Law emphasizes education, teacher training as keys to ending sexual abuse of children

SPRINGFIELD, IL – State Senator Jacqueline Y. Collins (D-16th) secured passage today of a measure designed to prevent child sexual abuse by educating elementary school students and training school personnel to respond to signs and reports of abuse. She partnered with former sexual abuse victim Erin Merryn, an Illinois native and Western Illinois University graduate who has advocated for similar laws in other states and in Congress. Glamour Magazine featured Erin as 2012 Woman of the Year for her efforts to help other children avoid or escape the kind of abuse she suffered as a young child.

"Passing Erin's Law gives children in Illinois the voice I never had as a child," Erin Merryn said. "We will finally begin educating children to speak up and tell if someone ever abuses or tries to abuse them. That's a lesson that could have saved me years of molestation and rape."

"Part of making our schools safe places is ensuring students can approach a teacher or staff member and receive accurate information and help when they have been abused," Sen. Collins said. "We know that 93 percent of child sexual abuse is perpetrated by a person the victim already knows, so the 'stranger danger' warning children frequently hear is not sufficient protection."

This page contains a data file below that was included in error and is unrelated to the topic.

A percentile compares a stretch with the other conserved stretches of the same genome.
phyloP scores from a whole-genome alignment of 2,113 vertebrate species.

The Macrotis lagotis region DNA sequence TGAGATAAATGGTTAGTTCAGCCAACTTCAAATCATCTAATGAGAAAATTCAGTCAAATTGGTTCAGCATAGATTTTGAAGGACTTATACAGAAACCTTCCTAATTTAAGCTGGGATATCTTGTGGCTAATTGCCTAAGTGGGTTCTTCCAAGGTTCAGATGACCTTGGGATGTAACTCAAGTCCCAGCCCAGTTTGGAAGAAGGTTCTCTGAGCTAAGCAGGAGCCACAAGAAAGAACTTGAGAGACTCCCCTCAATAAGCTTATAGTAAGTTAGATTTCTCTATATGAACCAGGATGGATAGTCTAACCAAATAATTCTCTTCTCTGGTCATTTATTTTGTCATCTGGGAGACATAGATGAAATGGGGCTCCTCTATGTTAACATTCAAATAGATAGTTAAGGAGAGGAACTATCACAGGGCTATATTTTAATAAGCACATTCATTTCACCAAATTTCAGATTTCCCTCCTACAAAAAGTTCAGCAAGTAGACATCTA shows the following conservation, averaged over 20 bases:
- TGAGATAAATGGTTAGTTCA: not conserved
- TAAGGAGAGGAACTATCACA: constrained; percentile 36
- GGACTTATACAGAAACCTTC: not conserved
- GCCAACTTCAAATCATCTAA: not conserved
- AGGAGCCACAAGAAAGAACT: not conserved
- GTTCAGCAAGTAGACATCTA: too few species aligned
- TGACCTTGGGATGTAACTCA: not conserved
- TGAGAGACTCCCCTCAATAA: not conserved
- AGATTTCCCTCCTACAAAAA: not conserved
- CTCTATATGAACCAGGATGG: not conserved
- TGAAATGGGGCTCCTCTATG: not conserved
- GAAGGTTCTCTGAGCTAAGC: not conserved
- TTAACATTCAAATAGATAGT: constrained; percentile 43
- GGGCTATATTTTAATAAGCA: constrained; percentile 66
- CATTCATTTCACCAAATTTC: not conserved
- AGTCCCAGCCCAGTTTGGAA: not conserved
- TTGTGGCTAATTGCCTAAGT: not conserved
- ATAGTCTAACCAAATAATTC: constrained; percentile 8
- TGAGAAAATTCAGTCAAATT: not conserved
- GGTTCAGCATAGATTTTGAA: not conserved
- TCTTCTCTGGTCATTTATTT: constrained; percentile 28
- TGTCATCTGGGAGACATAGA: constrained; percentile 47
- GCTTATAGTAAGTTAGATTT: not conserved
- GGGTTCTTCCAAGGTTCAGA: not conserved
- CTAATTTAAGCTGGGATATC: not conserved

In 2011, Sen. Collins co-sponsored legislation creating the Erin's Law Task Force. The group released a report in June finding that early education is a child's best defense. Currently, Illinois middle and high schools must provide sexual assault and abuse education, but there is no similar requirement for elementary schools. Erin's Law (House Bill 6193) requires schools to provide this instruction in an age-appropriate manner for pre-kindergarten through fifth grade students. It also allows teachers to receive professional development credit for training in sexual assault and abuse awareness and prevention. The measure has already passed the House and will now go to the governor for his signature.

"Many perpetrators tell their victims they will be punished, not trusted and listened to, if they report the abuse," Sen. Collins said. "Schools are the best vehicle for making sure all children hear this important message and offering a way out so children will no longer suffer in shame and silence as Erin did."

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Chicago Office:
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Chicago, IL 60620
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